Starring Jackie Chan, Simon Yuen, Hwang Jang Lee, Fung Hak-on, Peter Chan, Charlie Chan, Roy Horan, Chi Ling Chiu
Fight Choreography by Yuen Woo Ping
Directed by Yuen Woo Ping
Snake In The Eagle’s Shadow represents a turning point in the career of Jackie Chan; he was deemed a failure by Lo Wei after several box office disappointments. The heir to Bruce Lee he was most definitely not; just another stuntman who couldn’t cut the mustard as a star. So when Golden Harvest came calling, Lo Wei had no qualms about lending Jackie to them. Jackie, understanding that the end was near, asked to control his own films, and to do something no one had really thought of: allowing Jackie to be Jackie, and not Bruce. That thinking, along with pulling JC into the orbit of the Yuen family, culminated in this film, which would become the thematic template to the film that will make Jackie Chan a major star, Drunken Master.
So what to make of the Snake?
In this film we find that he Snake Fist school has been under attack by the Eagle Claw school, and that for a school that once boasted over 3000 members now only has a few left (that’s not an attack. That’s war). We find that Mr. Ass Kicker himself Sheng Kuan (Lee) as he takes out another Snake fist master (Fung Hak-On). Next we meet one of the last masters of the form, Master Pai Cheng Tien (Yuen), who wanders around as a beggar. His travels brings him to the orbit of a kindly young man Chien Fu (Chan) who “trains” at a school that, while the Master is away, is run by two buffoons who ridicule and embarrass him at every turn. Taking a liking to Chien Fu, Pai Cheng Tien decides to teach him the style of Snake Fist, but warns him not to show it. But since this is Jackie Chan, of course he’ll use it! This brings Sheng Kuan and several assassins to attempt to kill the last remaining Snake Fist masters…but Cheng Fu has a surprise waiting for them…
Snake in the Eagle’s Shadow really shows the comedy that would become a hallmark of Jackie’s early films and career as a whole. Jackie himself, at least this time, is playing a nice young man, rather than the rapscallions he would later play. Even in this early film, it’s easy to see why JC became the superstar that he is. He has a great screen presence, and his kung fu is fun to watch, especially since he fell under the wing of the Yuen family, Speaking of whom, Simon Yuen, the real ODB himself, is as crazy fun to watch as he ever was. Is there any doubt that Simon Yuen was to Jackie Chan in these early films what Bill Tung would be for his later ones? They were both great comedic foils for JC to play off of, and they are both sorely missed.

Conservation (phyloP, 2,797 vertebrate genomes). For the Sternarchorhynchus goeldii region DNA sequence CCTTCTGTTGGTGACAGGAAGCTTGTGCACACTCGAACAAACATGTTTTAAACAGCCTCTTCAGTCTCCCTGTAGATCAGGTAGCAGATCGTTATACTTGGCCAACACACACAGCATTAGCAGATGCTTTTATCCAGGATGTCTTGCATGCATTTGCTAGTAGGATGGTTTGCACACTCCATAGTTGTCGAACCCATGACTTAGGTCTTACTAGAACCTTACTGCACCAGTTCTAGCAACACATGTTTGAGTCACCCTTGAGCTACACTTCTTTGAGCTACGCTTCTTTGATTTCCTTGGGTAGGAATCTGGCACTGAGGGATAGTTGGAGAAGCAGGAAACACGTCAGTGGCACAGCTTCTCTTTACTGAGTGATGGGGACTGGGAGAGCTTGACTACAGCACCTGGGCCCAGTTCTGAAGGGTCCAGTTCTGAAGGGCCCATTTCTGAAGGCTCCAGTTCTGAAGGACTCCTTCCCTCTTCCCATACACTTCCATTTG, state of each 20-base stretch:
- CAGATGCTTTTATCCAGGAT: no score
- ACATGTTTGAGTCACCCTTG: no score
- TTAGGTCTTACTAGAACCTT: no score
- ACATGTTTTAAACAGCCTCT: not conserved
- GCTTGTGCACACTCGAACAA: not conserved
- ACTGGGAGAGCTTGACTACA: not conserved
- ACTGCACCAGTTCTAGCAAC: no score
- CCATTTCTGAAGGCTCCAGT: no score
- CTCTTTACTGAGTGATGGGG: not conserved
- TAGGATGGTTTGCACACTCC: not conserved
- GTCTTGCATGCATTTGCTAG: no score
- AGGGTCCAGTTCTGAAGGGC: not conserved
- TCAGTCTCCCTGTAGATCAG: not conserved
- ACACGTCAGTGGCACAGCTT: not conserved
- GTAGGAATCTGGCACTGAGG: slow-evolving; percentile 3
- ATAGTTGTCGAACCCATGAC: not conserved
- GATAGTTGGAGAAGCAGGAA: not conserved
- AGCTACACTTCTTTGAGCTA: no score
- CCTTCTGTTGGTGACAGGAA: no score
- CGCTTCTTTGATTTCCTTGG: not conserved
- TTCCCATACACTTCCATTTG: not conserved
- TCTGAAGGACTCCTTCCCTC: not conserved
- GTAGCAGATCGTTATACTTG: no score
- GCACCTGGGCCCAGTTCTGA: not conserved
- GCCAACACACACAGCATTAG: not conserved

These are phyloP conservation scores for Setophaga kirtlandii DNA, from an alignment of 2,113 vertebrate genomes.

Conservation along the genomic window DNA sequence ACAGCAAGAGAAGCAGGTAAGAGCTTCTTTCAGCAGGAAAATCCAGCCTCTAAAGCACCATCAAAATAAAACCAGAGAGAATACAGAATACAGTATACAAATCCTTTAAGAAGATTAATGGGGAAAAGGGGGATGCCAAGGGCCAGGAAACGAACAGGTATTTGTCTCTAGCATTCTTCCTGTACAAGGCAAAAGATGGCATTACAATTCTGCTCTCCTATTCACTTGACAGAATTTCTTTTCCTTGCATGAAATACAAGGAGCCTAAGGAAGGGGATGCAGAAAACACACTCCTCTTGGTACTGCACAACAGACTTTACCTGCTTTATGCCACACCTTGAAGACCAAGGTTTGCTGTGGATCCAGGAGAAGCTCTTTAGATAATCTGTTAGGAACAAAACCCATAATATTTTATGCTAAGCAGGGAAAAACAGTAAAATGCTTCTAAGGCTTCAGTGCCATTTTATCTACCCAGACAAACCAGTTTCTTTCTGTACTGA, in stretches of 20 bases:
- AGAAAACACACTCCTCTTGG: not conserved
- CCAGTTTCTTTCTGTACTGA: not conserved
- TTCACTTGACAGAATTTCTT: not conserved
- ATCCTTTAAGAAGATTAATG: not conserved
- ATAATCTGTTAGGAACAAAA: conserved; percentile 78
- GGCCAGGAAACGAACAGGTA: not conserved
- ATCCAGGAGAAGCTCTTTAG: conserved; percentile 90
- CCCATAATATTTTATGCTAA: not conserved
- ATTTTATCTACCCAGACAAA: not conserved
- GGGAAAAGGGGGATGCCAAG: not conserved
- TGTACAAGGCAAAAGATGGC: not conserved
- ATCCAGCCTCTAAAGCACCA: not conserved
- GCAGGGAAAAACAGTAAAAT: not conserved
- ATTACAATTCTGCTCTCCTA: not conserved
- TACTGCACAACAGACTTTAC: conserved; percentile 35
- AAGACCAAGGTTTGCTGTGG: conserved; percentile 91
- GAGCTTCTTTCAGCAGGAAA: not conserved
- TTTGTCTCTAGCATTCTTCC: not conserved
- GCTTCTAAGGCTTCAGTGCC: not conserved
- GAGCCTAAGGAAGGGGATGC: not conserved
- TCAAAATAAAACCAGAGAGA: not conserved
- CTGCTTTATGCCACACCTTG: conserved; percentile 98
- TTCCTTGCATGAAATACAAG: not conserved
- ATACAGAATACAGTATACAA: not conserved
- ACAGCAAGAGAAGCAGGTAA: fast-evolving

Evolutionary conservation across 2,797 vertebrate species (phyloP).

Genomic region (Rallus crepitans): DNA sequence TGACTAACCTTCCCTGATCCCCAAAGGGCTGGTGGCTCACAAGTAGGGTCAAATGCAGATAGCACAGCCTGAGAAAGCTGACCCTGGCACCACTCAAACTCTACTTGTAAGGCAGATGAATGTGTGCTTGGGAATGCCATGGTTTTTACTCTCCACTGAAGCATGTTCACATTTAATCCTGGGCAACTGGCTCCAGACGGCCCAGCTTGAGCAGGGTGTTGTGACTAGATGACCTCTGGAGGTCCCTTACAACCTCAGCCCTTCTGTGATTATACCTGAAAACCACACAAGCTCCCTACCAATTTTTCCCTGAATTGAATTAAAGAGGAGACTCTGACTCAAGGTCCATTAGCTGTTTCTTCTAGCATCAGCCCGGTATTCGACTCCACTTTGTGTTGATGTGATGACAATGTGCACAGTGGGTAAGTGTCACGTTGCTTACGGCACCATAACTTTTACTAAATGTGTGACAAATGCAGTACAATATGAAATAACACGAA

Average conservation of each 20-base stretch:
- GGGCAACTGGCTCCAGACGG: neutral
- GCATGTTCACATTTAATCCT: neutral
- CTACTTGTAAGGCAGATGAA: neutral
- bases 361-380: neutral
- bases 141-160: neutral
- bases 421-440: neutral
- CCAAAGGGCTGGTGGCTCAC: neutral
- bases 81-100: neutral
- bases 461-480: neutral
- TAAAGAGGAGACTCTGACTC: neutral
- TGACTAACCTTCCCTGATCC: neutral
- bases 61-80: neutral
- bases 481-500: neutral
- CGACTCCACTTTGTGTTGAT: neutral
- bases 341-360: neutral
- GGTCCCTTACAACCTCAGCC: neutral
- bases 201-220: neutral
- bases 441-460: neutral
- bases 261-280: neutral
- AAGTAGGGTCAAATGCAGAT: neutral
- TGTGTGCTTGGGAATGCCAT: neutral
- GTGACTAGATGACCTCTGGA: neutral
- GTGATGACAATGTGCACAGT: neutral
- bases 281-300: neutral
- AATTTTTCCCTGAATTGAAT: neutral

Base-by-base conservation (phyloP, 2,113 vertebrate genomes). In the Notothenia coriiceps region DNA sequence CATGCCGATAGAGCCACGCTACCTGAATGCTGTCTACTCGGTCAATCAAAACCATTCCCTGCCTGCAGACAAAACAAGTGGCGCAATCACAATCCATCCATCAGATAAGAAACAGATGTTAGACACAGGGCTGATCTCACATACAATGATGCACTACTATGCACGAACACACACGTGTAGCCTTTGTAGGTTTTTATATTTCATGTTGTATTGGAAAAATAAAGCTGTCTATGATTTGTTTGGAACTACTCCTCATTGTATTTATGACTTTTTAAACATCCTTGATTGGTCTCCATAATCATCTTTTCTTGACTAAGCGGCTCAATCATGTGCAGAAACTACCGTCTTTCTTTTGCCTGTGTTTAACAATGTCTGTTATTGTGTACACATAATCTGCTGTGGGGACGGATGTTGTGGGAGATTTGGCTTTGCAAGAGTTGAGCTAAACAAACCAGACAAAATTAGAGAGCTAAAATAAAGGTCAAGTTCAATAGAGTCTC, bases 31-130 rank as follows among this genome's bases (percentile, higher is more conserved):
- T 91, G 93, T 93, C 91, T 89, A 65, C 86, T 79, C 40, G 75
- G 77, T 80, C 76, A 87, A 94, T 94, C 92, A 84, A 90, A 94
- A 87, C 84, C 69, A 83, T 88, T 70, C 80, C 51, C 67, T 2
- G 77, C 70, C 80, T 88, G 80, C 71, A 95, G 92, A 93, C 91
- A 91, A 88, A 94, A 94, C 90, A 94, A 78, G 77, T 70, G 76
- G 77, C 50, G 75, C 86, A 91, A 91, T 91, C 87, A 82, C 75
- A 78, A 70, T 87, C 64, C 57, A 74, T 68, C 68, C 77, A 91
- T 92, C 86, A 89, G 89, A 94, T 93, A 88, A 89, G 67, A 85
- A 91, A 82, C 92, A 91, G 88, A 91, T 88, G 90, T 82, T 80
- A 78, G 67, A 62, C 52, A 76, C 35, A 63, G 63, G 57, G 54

Hwang Jang Lee is just awesome, this being a warm-up (as it was for everyone) for his role in Drunken Master. Roy Horan is decent as one of the assassins, and his finale…damn! The story itself is simple but hey, that’s the novel joy of it, and Yuen Woo Ping keeps things moving at a brisk pace, and the training sequences are standout, as is the scene where JC finally practices the Snake Fist form. Still glad to see films where the hero is not an instant badass who is a kung fu expert right out of the womb.
This film also answers a trivia question “what’s the worst kill of Jackie Chan’s career?” Roy Horan gets the nod here, and his death by skewered testicles ranks up there with some of the worst as JC just pulls a Sonny Chiba on his unfortunate ballsack. I can’t decide if Horan’s death scene is one of the worst acted or one of the best. It’s just that cruel an ending for him. He could’ve screamed for his mommy at the point and I wouldn’t have blamed him.
The fights are as imaginative as Woo Ping has ever been, but is only a small taste for what’s to come. The final fight with Hwang Jang Lee, Jackie Chan, and Simon Yuen is as great as you would think, but still only a small, small taste of what’s to come. Woo Ping brings out the playfulness in JC, and that’s the thing I think Woo Ping does so well; he matches his fight choreography to the personalities of the actor/fighter.
Kiai-Kick’s Grade: 8
A great kung-fu film that became Jackie Chan’s first real hit film, and would set the stage for one of the greatest kung fu films of all time! A fun filled spectacle to watch.